• More Magistrates and customary court judges now take the repugnancy principle into consideration in assessing customary and traditional practices while delivering judgment. They are fully aware of their powers to uphold only customary practices that are not repugnant to natural justice, equity and good conscience

1Training of Researchers on Women’s Property and Inheritance Rights in Ugep, Yakurr LGA, Cross River State at the Palace of the Paramount Ruler

2A cross section of participants during a training for Magistrates and Lawyers on WPIR in Calabar, Cross River State

The Project was evaluated by an external evaluator engaged in the project and the key findings are as follows:

There is ample evidence that CIRDDOC – UN women WPIR project has brought greater awareness among the women on their rights to property and inheritance. In Ekpelu community, for instance, the women said that they now know their rights:

CIRDDOC has exposed us to our rights to properties. More women are coming out to participate in public functions where men are seated. It was not like this before. CIRDDOC has showed us that women are important. CIRDDOC has gingered us to know that women have the power to buy land… Before now wife battery was everywhere but now it has reduced. (FGD, Women in Ekpelu).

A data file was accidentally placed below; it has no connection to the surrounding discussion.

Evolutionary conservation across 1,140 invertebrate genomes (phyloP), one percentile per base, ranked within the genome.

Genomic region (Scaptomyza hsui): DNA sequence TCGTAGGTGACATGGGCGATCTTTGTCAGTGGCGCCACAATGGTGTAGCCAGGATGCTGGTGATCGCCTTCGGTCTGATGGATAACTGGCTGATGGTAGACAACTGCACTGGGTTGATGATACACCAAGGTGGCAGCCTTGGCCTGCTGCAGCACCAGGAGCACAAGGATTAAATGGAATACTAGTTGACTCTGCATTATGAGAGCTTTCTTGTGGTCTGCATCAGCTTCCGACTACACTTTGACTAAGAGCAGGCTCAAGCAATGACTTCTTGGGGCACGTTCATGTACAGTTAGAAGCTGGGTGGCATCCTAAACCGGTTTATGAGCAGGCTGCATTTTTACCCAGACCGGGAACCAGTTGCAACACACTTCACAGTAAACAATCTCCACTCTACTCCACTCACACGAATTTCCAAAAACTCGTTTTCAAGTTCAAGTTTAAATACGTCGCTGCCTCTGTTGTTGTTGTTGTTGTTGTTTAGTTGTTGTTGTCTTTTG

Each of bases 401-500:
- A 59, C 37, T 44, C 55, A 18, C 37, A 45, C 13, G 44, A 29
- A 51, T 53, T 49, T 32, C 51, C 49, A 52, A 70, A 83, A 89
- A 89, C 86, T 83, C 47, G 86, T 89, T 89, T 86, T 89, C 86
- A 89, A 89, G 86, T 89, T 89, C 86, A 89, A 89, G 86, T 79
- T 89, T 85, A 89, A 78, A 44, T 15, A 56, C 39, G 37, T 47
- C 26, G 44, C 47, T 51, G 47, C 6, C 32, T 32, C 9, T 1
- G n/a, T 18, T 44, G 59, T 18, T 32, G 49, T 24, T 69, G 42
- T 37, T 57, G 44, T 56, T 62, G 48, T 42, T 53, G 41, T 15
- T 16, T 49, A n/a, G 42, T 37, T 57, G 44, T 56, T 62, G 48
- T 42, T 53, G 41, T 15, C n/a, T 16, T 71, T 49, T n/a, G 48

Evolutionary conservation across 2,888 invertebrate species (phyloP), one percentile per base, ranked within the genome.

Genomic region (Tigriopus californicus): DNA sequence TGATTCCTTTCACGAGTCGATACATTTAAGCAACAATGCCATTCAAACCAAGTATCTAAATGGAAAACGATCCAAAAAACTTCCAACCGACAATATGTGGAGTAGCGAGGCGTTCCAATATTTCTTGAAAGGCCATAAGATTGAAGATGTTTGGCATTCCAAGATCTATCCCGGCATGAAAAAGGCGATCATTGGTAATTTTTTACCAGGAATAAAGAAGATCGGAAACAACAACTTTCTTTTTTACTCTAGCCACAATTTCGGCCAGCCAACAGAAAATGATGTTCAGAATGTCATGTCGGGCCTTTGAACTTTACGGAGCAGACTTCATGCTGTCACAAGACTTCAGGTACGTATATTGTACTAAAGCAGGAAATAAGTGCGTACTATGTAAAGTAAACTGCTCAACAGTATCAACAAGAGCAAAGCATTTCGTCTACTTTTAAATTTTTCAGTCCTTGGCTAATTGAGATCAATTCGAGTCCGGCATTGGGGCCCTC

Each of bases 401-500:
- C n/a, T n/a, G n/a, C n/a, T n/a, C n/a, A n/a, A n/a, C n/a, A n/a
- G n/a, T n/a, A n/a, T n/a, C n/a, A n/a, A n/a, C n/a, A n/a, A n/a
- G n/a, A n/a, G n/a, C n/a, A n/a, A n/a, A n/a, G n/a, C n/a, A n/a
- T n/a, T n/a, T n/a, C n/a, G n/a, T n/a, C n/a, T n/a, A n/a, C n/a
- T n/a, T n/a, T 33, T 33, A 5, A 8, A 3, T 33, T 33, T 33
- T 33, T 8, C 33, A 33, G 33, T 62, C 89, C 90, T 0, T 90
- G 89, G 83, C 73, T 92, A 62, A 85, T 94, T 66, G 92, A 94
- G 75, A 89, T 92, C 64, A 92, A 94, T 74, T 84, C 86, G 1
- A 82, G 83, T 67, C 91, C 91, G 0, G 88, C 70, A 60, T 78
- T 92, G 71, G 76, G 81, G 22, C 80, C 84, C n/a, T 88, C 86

We have decided to handover the house that we took from the women… because of the training we attended in Calabar… CIRDDOC has taught us about women’s rights. Now we know what we did was wrong (FGD Men Ohong: 22/8/2013).

The woman councilor is now a member of the Eze’s cabinet after CIRDDOC’s last visit (Izzi Unuhu community men FGD: 19/8/2013).

The woman councilor is making a lot of contribution to our development … both financially and in the ideas she brings forward (Izzi Unuhu community men FGD: 19/8/2013).

CIRDDOC presence in our community has opened our eyes. Now we know women are important and …….have power to buy land …. Now we contribute to decisions (Women FGD Ekpelu community: 20/8/2013).

There also seem to be a general acceptance, in principle, of the fact that women have property and inheritance rights in the communities. Community leaders (chiefs and opinion leaders) seem to be more aware of the need to support legal processes in favour of WPIR.

Key officers of Ministry of Women Affairs and Social Development explained that the collaboration of the ministry with CIRDDOC has helped to sharpen the ministry’s focus on WPIR since they have a better understanding of the issues especially in relation to HIV and AIDS.

The summary of the findings by the UN Women evaluator who conducted an evaluation of the project as well are as follows:

  • Increased awareness among women, widows and service providers of the link between WPIR denial and HIV and AIDS.
  • Increased awareness on the part of Women on the need to meet their strategic needs through education and participation in decision-making.
  • Capacity of  service providers were built, leading  to a strengthening of a referral system and networking that will facilitate legal aid provision for women/widows whose WPIR are violated.
  • Greater awareness was created among community members and service providers of the existence of legal frameworks that support WPIR.
  • There is still high level stigmatization of PLWHA resulting in reluctance to self-disclose and for voluntary testing.
  • Community members are more aware of the need for women to inherit and own property of their own. This has led to increased ability of the women to demand for their rights.